COMPUTERIZED RANDOM SELECTION
This drug testing compliance software treats Random tests differently than other types of tests. In other test types, you tell the computer who is participating. With random testing however, the computer tells you who is participating. This is done through the Random Selection
Process. This software is designed under the premise that the cornerstone of every substance
abuse deterrence program is a verifiable, unbiased random selection.
When choosing participants for a random test, the computer uses a basic and complete method to insure unbiased selections. It is a double-blind selection method-one in which neither the
administrators nor the participants can predict or affect the outcome.
The computer does not examine Participant IDs or length of service, nor does it take into
account how many times, when, or whether participants have been tested in the past. It is
possible that someone chosen for a random test may have just completed a periodic test the
day before or was selected in the last random selection. The random element of chance is just
what is implied--a random chance.
Sometimes participants challenge a particular random selection or even the entire process. This drug testing compliance software utilizes an exclusive system called RandSel™ Tracking that
records actions that could affect the outcome of any random selection. The RandSel™ Tracking
system has proven itself in every challenge to date.
WHAT MAKES IT RANDOM
We offer the following example to help everyone better understand how this drug testing
compliance software makes random selections. Just follow along using your imagination.
First, you need some small pebbles-as many as you have participants in your pool. In some
circumstances this is as few as ten or as many as ten thousand. Label each pebble with one
participant’s unique identification-use their name, social security number or employee number.
Next, put all the pebbles in a bag and shake it well. Pull each pebble from the bag and, starting at the "twelve o’clock" position, place them in a complete circle clockwise on the ground. All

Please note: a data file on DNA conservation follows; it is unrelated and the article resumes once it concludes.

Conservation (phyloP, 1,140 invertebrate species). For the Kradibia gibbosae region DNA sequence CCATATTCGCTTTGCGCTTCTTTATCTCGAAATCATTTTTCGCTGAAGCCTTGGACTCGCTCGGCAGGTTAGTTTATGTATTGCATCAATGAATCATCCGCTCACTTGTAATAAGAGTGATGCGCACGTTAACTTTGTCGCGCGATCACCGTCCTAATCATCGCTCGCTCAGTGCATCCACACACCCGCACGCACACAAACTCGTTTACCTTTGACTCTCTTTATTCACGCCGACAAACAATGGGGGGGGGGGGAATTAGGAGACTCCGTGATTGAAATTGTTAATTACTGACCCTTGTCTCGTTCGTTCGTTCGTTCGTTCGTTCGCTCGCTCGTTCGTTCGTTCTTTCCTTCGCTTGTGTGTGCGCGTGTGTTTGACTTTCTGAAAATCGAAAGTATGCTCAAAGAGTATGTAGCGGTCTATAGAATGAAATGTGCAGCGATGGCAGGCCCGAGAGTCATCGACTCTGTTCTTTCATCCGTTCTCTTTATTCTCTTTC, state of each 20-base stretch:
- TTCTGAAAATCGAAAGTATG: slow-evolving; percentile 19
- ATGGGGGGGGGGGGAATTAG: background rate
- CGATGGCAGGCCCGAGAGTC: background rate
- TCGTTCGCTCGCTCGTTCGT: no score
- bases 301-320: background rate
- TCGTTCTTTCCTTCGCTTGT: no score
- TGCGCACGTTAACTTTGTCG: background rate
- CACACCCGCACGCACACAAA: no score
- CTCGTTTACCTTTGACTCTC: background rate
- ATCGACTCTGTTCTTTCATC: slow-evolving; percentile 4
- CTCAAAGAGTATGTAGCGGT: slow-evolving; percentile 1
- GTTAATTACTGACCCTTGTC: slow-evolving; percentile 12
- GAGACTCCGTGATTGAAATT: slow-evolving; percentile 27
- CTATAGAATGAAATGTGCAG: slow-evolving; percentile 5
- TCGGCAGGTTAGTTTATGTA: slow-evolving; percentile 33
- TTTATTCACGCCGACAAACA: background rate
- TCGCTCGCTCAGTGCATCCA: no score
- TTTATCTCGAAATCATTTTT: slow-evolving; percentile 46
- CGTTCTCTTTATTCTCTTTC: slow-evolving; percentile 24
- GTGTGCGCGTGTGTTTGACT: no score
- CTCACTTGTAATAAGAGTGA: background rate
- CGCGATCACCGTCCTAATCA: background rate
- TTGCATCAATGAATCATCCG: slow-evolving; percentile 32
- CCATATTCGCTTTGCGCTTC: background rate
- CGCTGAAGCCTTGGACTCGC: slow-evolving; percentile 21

done? You should now have all your participants arranged in a random order in this circle.
Determine how many selections you want to make from this pool (and a separate number of alternates, if you wish). Next, just to make sure we are truly random, pick a number between one and the total number of pebbles in your circle. You will use this number in the next step. Look again at the twelve o’clock position and spot the first pebble you put down. Count pebbles clockwise until you have counted equal to the random number you just selected.
Now you are ready to begin making the actual selection(s). Continuing clockwise around the circle, pick up pebbles until you have the number of selections you want. Put these aside in their
own pile. These are your primary selections. Continuing where you left off, pick up the number of pebbles equal to the number of alternate selections you want to have and put them aside in
the order you selected them.
When performing your selections, it is perfectly acceptable if you pass the twelve o’clock
position. In fact, that will happen often. Realize that you can only pick up to 100% of the pool-no more. Everyone agrees that each participant had an equal and random chance of being
Look at the participant identification on each of the pebbles in the "winners" pile, write down the names in order by company number, home base ID code and then participant number. You
can put each company's Primary selections on a separate piece of paper if you like. Do the
same with the alternates, except note the order in which the alternates were selected so they
can be substituted for absentee Primary Selections in that order.
This simulation is very close to how the system generates your random selections and then
prints the lists for your use. But the program does so much more. It makes a record of each
step taken setting up the random, prints audit trails, notification letters, stores each eligible pool for future statistical analysis. Even creating test results automatically, this secure
system eliminates any possible bias that a human being could introduce.